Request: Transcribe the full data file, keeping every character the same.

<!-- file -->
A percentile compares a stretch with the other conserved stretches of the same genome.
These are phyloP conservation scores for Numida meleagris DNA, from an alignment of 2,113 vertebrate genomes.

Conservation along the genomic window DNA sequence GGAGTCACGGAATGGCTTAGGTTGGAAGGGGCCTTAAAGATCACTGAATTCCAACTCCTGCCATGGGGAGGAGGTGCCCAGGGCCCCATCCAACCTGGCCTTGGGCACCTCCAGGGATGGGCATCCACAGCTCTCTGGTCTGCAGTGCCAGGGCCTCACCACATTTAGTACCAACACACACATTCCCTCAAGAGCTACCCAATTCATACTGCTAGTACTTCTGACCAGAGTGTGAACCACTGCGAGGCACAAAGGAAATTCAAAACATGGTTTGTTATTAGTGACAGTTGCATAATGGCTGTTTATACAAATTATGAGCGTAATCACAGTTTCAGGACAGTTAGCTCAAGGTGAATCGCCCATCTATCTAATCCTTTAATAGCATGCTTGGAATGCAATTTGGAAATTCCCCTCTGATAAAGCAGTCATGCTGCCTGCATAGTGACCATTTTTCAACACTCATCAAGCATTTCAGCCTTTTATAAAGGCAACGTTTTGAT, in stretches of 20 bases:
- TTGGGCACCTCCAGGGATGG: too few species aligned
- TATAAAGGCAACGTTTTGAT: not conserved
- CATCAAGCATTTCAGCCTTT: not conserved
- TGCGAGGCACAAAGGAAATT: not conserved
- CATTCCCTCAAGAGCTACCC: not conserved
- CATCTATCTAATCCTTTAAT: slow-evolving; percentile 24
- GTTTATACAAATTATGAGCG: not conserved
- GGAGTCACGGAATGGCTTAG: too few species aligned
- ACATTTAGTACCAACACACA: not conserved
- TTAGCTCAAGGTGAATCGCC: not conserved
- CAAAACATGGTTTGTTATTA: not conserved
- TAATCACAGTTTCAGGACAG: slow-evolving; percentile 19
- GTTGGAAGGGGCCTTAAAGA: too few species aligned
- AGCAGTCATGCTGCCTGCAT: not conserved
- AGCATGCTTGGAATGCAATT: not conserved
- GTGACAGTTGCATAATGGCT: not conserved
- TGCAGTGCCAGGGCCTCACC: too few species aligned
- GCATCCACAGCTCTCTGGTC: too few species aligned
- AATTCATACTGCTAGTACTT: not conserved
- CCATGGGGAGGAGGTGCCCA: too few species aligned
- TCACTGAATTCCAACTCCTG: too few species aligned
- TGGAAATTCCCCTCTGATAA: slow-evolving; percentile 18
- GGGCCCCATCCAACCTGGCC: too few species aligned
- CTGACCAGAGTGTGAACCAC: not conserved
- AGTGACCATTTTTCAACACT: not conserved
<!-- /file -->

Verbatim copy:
A percentile compares a stretch with the other conserved stretches of the same genome.
These are phyloP conservation scores for Numida meleagris DNA, from an alignment of 2,113 vertebrate genomes.

Conservation along the genomic window DNA sequence GGAGTCACGGAATGGCTTAGGTTGGAAGGGGCCTTAAAGATCACTGAATTCCAACTCCTGCCATGGGGAGGAGGTGCCCAGGGCCCCATCCAACCTGGCCTTGGGCACCTCCAGGGATGGGCATCCACAGCTCTCTGGTCTGCAGTGCCAGGGCCTCACCACATTTAGTACCAACACACACATTCCCTCAAGAGCTACCCAATTCATACTGCTAGTACTTCTGACCAGAGTGTGAACCACTGCGAGGCACAAAGGAAATTCAAAACATGGTTTGTTATTAGTGACAGTTGCATAATGGCTGTTTATACAAATTATGAGCGTAATCACAGTTTCAGGACAGTTAGCTCAAGGTGAATCGCCCATCTATCTAATCCTTTAATAGCATGCTTGGAATGCAATTTGGAAATTCCCCTCTGATAAAGCAGTCATGCTGCCTGCATAGTGACCATTTTTCAACACTCATCAAGCATTTCAGCCTTTTATAAAGGCAACGTTTTGAT, in stretches of 20 bases:
- TTGGGCACCTCCAGGGATGG: too few species aligned
- TATAAAGGCAACGTTTTGAT: not conserved
- CATCAAGCATTTCAGCCTTT: not conserved
- TGCGAGGCACAAAGGAAATT: not conserved
- CATTCCCTCAAGAGCTACCC: not conserved
- CATCTATCTAATCCTTTAAT: slow-evolving; percentile 24
- GTTTATACAAATTATGAGCG: not conserved
- GGAGTCACGGAATGGCTTAG: too few species aligned
- ACATTTAGTACCAACACACA: not conserved
- TTAGCTCAAGGTGAATCGCC: not conserved
- CAAAACATGGTTTGTTATTA: not conserved
- TAATCACAGTTTCAGGACAG: slow-evolving; percentile 19
- GTTGGAAGGGGCCTTAAAGA: too few species aligned
- AGCAGTCATGCTGCCTGCAT: not conserved
- AGCATGCTTGGAATGCAATT: not conserved
- GTGACAGTTGCATAATGGCT: not conserved
- TGCAGTGCCAGGGCCTCACC: too few species aligned
- GCATCCACAGCTCTCTGGTC: too few species aligned
- AATTCATACTGCTAGTACTT: not conserved
- CCATGGGGAGGAGGTGCCCA: too few species aligned
- TCACTGAATTCCAACTCCTG: too few species aligned
- TGGAAATTCCCCTCTGATAA: slow-evolving; percentile 18
- GGGCCCCATCCAACCTGGCC: too few species aligned
- CTGACCAGAGTGTGAACCAC: not conserved
- AGTGACCATTTTTCAACACT: not conserved